Your pond may be visited by uninvited guests from time to time. The most common unwelcome visitors are frogs, toads, raccoons, birds and cats.
Tree frogs: cute little creatures which in themselves are basically no threat to fish. However, because they are so prolific, they can become a nuisance for the pond keeper. Fortunately, the number can be effectively controlled by a few tadpole-eating fish like Venustus, Anajennies, or Red Empress.
Toads: gruff-looking, brown land type frogs. All stages of the Bufo Marinus toad are toxic to all other animals. The eggs have a neurotoxin which will kill most fish that eat them. In addition, all hatching stages from tadpoles to tiny black toads are all very toxic to fish. The adult toads have a milky-type neurotoxin which is emitted by the glands on the head of the toad where its cheeks are. This animal is toxic to any animals which try to consume it. Fortunately, the eggs and tadpoles can be maintained by the same types of fish which consume tree frog eggs and offspring, ie, Red Empress, Venustus and Anajennies. These three varieties of fish are especially helpful due to their short intestinal track and predatory nature when it comes to frog eggs and tadpoles.
SANKE – Know Your Koi
Pronounced “san-kay,” this mostly white koi will have black and red markings on top of the white. Pictured is a red and white Kohaku Sanke, with small black markings creating a stepping stone pattern.
Photo courtesy of Marcos Avila Miami, FL.
ANAJENY is a very rare fish from Lake Malawi. It is so rare that explorers of the lake do no know which part of the lake they inhabit! The only few which are collected are caught in a group of different fish which randomly come to feed on the sandy flats. Their whereabouts are otherwise unknown. The Anajenys are voracious tadpole and frog egg consumers with a short intestinal track making it a toxin-resistant type. 9″ beautiful pairs
RED EMPRESS is well known for its ability to clear up frog eggs. A beautiful fish native to Lake Malawi. 8″ adult fish
VENUSTUS are great for consuming frog eggs and a great maintenance fish with a bright appearance, native to Lake Malawi.
Raccoons: Raccoons can be especially menacing to fish, ponds, plants, equipment, food stored outside and the pond keepers themselves. If your pond is relatively shallow, raccoons will wade in, take your fish, eat just the heads and leave the bodies scattered about for the pond keeper to clean up. Raccoons have also been known to damage equipment which at times has led to draining the pond, leaving its inhabitants with little or no water. As interesting as a raccoon looks, they have no redeeming value to the pond keeper. In addition, they can be especially vicious when in a “have-a-heart” humane trap. We recommend that these critters be trapped by a very experienced person or company and removed from the premises.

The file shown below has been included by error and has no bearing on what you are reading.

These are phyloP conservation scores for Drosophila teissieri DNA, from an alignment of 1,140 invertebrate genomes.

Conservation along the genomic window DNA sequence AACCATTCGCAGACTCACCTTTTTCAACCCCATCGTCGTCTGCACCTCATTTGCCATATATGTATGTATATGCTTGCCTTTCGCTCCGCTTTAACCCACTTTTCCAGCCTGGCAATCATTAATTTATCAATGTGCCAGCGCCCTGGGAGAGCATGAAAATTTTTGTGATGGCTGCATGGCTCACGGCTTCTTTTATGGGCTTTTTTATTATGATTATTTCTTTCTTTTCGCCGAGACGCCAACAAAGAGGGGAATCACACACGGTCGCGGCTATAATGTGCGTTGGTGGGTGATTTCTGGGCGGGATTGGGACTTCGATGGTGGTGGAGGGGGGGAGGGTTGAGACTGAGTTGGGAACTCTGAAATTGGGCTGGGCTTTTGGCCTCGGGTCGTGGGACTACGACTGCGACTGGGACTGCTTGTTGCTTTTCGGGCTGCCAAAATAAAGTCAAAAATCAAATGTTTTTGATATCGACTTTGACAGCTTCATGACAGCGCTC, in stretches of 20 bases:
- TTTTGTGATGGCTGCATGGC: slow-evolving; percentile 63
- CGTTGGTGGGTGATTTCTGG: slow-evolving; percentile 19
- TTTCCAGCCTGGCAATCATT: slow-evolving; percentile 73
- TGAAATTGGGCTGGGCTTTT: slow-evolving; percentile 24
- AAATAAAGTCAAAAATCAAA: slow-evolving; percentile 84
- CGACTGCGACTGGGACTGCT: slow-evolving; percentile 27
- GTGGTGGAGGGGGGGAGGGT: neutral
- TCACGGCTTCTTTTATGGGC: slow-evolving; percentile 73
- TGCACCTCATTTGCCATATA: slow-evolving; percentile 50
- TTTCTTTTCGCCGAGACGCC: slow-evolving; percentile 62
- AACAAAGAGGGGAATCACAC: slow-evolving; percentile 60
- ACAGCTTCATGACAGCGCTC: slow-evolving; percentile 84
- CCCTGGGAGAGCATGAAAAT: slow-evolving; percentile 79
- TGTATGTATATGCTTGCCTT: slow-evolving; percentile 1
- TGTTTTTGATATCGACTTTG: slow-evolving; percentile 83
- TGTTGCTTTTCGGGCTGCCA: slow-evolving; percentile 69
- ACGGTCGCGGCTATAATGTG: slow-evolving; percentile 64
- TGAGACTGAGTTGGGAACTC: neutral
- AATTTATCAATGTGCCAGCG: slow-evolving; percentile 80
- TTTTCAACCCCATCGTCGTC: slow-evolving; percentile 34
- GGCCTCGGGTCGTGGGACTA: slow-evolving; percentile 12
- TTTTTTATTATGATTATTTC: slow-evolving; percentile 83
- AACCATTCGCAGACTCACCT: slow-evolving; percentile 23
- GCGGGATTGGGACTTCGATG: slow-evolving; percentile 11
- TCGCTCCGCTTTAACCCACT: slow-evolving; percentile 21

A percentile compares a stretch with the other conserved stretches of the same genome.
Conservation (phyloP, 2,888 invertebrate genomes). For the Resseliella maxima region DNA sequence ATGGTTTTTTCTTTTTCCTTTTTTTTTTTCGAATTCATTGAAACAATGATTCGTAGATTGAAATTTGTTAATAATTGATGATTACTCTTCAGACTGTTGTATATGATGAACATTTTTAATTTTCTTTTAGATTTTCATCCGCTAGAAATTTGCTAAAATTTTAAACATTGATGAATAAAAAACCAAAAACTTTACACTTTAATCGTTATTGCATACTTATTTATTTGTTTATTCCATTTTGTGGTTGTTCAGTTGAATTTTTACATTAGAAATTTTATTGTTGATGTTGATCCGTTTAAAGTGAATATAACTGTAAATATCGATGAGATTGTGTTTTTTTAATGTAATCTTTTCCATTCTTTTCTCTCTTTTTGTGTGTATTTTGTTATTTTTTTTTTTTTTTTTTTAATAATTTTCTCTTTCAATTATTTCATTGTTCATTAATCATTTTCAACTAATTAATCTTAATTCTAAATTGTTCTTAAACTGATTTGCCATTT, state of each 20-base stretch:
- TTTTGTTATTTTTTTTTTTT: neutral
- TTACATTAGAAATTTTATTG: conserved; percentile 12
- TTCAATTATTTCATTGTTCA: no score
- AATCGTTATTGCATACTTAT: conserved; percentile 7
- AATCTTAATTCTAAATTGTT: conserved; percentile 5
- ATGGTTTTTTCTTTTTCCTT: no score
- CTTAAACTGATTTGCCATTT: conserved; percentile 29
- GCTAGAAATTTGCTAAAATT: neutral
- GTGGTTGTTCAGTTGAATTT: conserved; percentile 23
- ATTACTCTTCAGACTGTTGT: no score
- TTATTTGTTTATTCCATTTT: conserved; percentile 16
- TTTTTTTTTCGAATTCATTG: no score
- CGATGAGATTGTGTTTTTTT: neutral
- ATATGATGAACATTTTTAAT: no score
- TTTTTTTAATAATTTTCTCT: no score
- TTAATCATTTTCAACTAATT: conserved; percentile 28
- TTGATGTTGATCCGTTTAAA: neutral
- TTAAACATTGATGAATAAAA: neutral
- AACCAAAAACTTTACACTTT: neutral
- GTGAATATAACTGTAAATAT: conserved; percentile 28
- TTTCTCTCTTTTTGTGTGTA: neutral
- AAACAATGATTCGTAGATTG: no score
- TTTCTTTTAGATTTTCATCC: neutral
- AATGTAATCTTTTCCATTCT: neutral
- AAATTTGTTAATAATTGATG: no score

Birds: Green herons, Great blue herons, White herons, White egrets, Night herons, Anhingas, Cormorants and others can be damaging to fish populations. These birds are federally protected and hard to dissuade once they have feasted on your fish. Herons have a tracking device which allows them to remember quite a number of pond locations and tends to visit at all different hours which makes them unpredictable. Fortunately, there are several deterrents for bird control. These devices include imitation bird predators like alligator statues and owls. In addition, there are motion-detecting sprinklers which work well in most cases. There is also a bird netting material which you can stretch over the pond, above the water level which makes it virtually impossible for birds to enter.
Cats: while it is nearly impossible for a cat to catch a pond fish, they do have the nasty habit along with raccoons of urinating in the water. Cat and raccoon urine can be deadly to fish if the pond is relatively small and the nitrite and ammonia levels are affected. This problem often goes undetected and tends to repeat itself. The motion detection spray device works especially well on cats.
Opossums pose no known threat to fish ponds.
The best deterrent to most critter problems (excluding toads and frogs) is a good- sized dog with an attitude. Of course, dogs also work well with uninvited people!
All in all, it is wise to take any measures necessary to solve your critter invasions or risk losing your pond’s inhabitants.